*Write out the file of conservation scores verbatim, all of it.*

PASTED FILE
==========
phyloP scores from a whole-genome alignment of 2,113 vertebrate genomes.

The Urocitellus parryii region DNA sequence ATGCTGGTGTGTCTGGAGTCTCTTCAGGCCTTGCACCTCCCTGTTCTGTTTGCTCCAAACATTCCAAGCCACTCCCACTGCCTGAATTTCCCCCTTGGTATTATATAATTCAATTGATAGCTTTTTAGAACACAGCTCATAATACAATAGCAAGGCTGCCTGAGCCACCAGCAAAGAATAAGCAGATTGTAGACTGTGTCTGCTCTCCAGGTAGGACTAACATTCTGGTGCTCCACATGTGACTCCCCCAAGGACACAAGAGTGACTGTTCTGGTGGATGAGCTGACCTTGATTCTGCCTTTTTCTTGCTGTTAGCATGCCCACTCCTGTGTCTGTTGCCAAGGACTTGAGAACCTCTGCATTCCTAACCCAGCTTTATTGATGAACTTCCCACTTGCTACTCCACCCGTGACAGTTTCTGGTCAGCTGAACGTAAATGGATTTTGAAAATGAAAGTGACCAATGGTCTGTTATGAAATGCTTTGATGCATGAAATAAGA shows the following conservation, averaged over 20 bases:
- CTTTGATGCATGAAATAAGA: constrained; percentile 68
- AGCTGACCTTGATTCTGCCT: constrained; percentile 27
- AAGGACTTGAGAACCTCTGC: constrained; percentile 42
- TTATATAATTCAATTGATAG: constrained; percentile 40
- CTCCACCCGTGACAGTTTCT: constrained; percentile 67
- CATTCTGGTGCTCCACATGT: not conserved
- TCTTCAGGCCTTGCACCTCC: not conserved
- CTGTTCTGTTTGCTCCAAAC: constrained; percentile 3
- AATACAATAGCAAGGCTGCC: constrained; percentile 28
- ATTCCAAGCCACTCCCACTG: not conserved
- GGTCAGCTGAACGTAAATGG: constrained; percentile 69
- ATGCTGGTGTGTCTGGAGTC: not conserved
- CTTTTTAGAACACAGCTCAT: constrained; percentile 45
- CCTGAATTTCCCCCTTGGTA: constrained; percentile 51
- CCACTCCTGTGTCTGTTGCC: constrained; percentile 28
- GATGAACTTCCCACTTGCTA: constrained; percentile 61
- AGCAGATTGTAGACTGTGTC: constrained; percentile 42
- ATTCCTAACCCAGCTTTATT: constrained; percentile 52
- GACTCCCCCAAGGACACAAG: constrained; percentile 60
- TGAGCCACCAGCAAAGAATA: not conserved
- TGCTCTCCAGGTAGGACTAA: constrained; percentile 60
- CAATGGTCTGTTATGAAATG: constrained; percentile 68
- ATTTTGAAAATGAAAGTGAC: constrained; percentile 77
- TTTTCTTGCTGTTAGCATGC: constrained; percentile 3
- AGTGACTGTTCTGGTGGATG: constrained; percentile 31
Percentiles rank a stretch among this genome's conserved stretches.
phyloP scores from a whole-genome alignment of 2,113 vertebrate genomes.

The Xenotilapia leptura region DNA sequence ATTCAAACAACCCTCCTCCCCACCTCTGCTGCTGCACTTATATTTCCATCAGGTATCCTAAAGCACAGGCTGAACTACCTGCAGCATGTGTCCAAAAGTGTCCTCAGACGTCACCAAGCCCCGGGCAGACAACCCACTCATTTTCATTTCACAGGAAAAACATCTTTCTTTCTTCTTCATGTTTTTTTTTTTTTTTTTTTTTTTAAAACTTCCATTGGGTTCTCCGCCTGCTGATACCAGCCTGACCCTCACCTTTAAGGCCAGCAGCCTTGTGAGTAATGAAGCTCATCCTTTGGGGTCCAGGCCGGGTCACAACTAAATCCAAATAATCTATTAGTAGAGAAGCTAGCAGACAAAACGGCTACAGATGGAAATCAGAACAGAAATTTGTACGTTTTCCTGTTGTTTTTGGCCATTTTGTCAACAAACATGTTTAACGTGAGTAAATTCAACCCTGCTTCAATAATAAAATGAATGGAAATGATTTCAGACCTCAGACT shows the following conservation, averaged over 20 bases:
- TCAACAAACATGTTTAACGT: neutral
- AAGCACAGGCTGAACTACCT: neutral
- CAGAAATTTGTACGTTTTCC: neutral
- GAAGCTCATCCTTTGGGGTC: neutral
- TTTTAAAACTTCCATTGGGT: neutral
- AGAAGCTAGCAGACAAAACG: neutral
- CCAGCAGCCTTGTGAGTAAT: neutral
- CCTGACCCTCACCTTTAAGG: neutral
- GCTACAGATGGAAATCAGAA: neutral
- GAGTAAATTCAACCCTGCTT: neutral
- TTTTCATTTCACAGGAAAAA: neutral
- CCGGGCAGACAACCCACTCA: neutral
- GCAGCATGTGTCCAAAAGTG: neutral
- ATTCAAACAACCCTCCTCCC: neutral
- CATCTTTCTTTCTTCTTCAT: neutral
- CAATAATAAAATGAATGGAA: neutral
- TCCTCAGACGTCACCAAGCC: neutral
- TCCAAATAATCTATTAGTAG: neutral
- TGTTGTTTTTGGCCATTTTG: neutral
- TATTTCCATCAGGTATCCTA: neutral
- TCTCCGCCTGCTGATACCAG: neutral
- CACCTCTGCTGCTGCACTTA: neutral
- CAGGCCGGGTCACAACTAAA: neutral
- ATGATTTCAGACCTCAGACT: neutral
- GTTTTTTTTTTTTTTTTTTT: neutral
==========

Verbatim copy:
phyloP scores from a whole-genome alignment of 2,113 vertebrate genomes.

The Urocitellus parryii region DNA sequence ATGCTGGTGTGTCTGGAGTCTCTTCAGGCCTTGCACCTCCCTGTTCTGTTTGCTCCAAACATTCCAAGCCACTCCCACTGCCTGAATTTCCCCCTTGGTATTATATAATTCAATTGATAGCTTTTTAGAACACAGCTCATAATACAATAGCAAGGCTGCCTGAGCCACCAGCAAAGAATAAGCAGATTGTAGACTGTGTCTGCTCTCCAGGTAGGACTAACATTCTGGTGCTCCACATGTGACTCCCCCAAGGACACAAGAGTGACTGTTCTGGTGGATGAGCTGACCTTGATTCTGCCTTTTTCTTGCTGTTAGCATGCCCACTCCTGTGTCTGTTGCCAAGGACTTGAGAACCTCTGCATTCCTAACCCAGCTTTATTGATGAACTTCCCACTTGCTACTCCACCCGTGACAGTTTCTGGTCAGCTGAACGTAAATGGATTTTGAAAATGAAAGTGACCAATGGTCTGTTATGAAATGCTTTGATGCATGAAATAAGA shows the following conservation, averaged over 20 bases:
- CTTTGATGCATGAAATAAGA: constrained; percentile 68
- AGCTGACCTTGATTCTGCCT: constrained; percentile 27
- AAGGACTTGAGAACCTCTGC: constrained; percentile 42
- TTATATAATTCAATTGATAG: constrained; percentile 40
- CTCCACCCGTGACAGTTTCT: constrained; percentile 67
- CATTCTGGTGCTCCACATGT: not conserved
- TCTTCAGGCCTTGCACCTCC: not conserved
- CTGTTCTGTTTGCTCCAAAC: constrained; percentile 3
- AATACAATAGCAAGGCTGCC: constrained; percentile 28
- ATTCCAAGCCACTCCCACTG: not conserved
- GGTCAGCTGAACGTAAATGG: constrained; percentile 69
- ATGCTGGTGTGTCTGGAGTC: not conserved
- CTTTTTAGAACACAGCTCAT: constrained; percentile 45
- CCTGAATTTCCCCCTTGGTA: constrained; percentile 51
- CCACTCCTGTGTCTGTTGCC: constrained; percentile 28
- GATGAACTTCCCACTTGCTA: constrained; percentile 61
- AGCAGATTGTAGACTGTGTC: constrained; percentile 42
- ATTCCTAACCCAGCTTTATT: constrained; percentile 52
- GACTCCCCCAAGGACACAAG: constrained; percentile 60
- TGAGCCACCAGCAAAGAATA: not conserved
- TGCTCTCCAGGTAGGACTAA: constrained; percentile 60
- CAATGGTCTGTTATGAAATG: constrained; percentile 68
- ATTTTGAAAATGAAAGTGAC: constrained; percentile 77
- TTTTCTTGCTGTTAGCATGC: constrained; percentile 3
- AGTGACTGTTCTGGTGGATG: constrained; percentile 31
Percentiles rank a stretch among this genome's conserved stretches.
phyloP scores from a whole-genome alignment of 2,113 vertebrate genomes.

The Xenotilapia leptura region DNA sequence ATTCAAACAACCCTCCTCCCCACCTCTGCTGCTGCACTTATATTTCCATCAGGTATCCTAAAGCACAGGCTGAACTACCTGCAGCATGTGTCCAAAAGTGTCCTCAGACGTCACCAAGCCCCGGGCAGACAACCCACTCATTTTCATTTCACAGGAAAAACATCTTTCTTTCTTCTTCATGTTTTTTTTTTTTTTTTTTTTTTTAAAACTTCCATTGGGTTCTCCGCCTGCTGATACCAGCCTGACCCTCACCTTTAAGGCCAGCAGCCTTGTGAGTAATGAAGCTCATCCTTTGGGGTCCAGGCCGGGTCACAACTAAATCCAAATAATCTATTAGTAGAGAAGCTAGCAGACAAAACGGCTACAGATGGAAATCAGAACAGAAATTTGTACGTTTTCCTGTTGTTTTTGGCCATTTTGTCAACAAACATGTTTAACGTGAGTAAATTCAACCCTGCTTCAATAATAAAATGAATGGAAATGATTTCAGACCTCAGACT shows the following conservation, averaged over 20 bases:
- TCAACAAACATGTTTAACGT: neutral
- AAGCACAGGCTGAACTACCT: neutral
- CAGAAATTTGTACGTTTTCC: neutral
- GAAGCTCATCCTTTGGGGTC: neutral
- TTTTAAAACTTCCATTGGGT: neutral
- AGAAGCTAGCAGACAAAACG: neutral
- CCAGCAGCCTTGTGAGTAAT: neutral
- CCTGACCCTCACCTTTAAGG: neutral
- GCTACAGATGGAAATCAGAA: neutral
- GAGTAAATTCAACCCTGCTT: neutral
- TTTTCATTTCACAGGAAAAA: neutral
- CCGGGCAGACAACCCACTCA: neutral
- GCAGCATGTGTCCAAAAGTG: neutral
- ATTCAAACAACCCTCCTCCC: neutral
- CATCTTTCTTTCTTCTTCAT: neutral
- CAATAATAAAATGAATGGAA: neutral
- TCCTCAGACGTCACCAAGCC: neutral
- TCCAAATAATCTATTAGTAG: neutral
- TGTTGTTTTTGGCCATTTTG: neutral
- TATTTCCATCAGGTATCCTA: neutral
- TCTCCGCCTGCTGATACCAG: neutral
- CACCTCTGCTGCTGCACTTA: neutral
- CAGGCCGGGTCACAACTAAA: neutral
- ATGATTTCAGACCTCAGACT: neutral
- GTTTTTTTTTTTTTTTTTTT: neutral